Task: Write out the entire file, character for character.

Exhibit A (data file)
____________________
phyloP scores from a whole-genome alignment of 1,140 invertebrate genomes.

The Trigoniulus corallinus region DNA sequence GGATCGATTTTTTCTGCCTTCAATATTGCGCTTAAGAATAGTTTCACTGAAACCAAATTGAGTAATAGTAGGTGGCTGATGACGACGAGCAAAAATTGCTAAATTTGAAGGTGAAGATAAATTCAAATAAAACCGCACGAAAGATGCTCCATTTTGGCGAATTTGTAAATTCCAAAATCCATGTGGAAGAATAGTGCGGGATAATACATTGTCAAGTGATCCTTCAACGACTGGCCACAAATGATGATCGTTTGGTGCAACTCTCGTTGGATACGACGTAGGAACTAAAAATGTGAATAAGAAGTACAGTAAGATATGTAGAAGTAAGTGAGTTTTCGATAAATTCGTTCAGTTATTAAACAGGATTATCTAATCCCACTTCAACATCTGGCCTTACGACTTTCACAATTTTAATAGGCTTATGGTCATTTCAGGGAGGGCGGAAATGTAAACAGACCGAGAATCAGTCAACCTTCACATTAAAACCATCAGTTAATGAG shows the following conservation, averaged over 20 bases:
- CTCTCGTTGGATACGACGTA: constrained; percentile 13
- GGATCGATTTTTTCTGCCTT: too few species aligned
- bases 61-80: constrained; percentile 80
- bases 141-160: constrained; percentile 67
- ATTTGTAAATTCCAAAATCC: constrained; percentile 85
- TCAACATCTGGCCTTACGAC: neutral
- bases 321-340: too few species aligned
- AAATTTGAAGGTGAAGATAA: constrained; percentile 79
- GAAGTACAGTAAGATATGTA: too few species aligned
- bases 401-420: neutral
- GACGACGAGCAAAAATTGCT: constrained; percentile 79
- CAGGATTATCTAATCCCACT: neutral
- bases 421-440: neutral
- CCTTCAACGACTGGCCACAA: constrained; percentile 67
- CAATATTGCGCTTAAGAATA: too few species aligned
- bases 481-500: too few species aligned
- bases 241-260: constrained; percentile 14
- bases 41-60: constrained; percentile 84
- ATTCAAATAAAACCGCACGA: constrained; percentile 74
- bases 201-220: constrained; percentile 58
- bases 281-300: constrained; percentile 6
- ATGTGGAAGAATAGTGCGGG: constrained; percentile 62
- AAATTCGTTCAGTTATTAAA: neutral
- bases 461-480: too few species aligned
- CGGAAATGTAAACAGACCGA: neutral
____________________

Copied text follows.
phyloP scores from a whole-genome alignment of 1,140 invertebrate genomes.

The Trigoniulus corallinus region DNA sequence GGATCGATTTTTTCTGCCTTCAATATTGCGCTTAAGAATAGTTTCACTGAAACCAAATTGAGTAATAGTAGGTGGCTGATGACGACGAGCAAAAATTGCTAAATTTGAAGGTGAAGATAAATTCAAATAAAACCGCACGAAAGATGCTCCATTTTGGCGAATTTGTAAATTCCAAAATCCATGTGGAAGAATAGTGCGGGATAATACATTGTCAAGTGATCCTTCAACGACTGGCCACAAATGATGATCGTTTGGTGCAACTCTCGTTGGATACGACGTAGGAACTAAAAATGTGAATAAGAAGTACAGTAAGATATGTAGAAGTAAGTGAGTTTTCGATAAATTCGTTCAGTTATTAAACAGGATTATCTAATCCCACTTCAACATCTGGCCTTACGACTTTCACAATTTTAATAGGCTTATGGTCATTTCAGGGAGGGCGGAAATGTAAACAGACCGAGAATCAGTCAACCTTCACATTAAAACCATCAGTTAATGAG shows the following conservation, averaged over 20 bases:
- CTCTCGTTGGATACGACGTA: constrained; percentile 13
- GGATCGATTTTTTCTGCCTT: too few species aligned
- bases 61-80: constrained; percentile 80
- bases 141-160: constrained; percentile 67
- ATTTGTAAATTCCAAAATCC: constrained; percentile 85
- TCAACATCTGGCCTTACGAC: neutral
- bases 321-340: too few species aligned
- AAATTTGAAGGTGAAGATAA: constrained; percentile 79
- GAAGTACAGTAAGATATGTA: too few species aligned
- bases 401-420: neutral
- GACGACGAGCAAAAATTGCT: constrained; percentile 79
- CAGGATTATCTAATCCCACT: neutral
- bases 421-440: neutral
- CCTTCAACGACTGGCCACAA: constrained; percentile 67
- CAATATTGCGCTTAAGAATA: too few species aligned
- bases 481-500: too few species aligned
- bases 241-260: constrained; percentile 14
- bases 41-60: constrained; percentile 84
- ATTCAAATAAAACCGCACGA: constrained; percentile 74
- bases 201-220: constrained; percentile 58
- bases 281-300: constrained; percentile 6
- ATGTGGAAGAATAGTGCGGG: constrained; percentile 62
- AAATTCGTTCAGTTATTAAA: neutral
- bases 461-480: too few species aligned
- CGGAAATGTAAACAGACCGA: neutral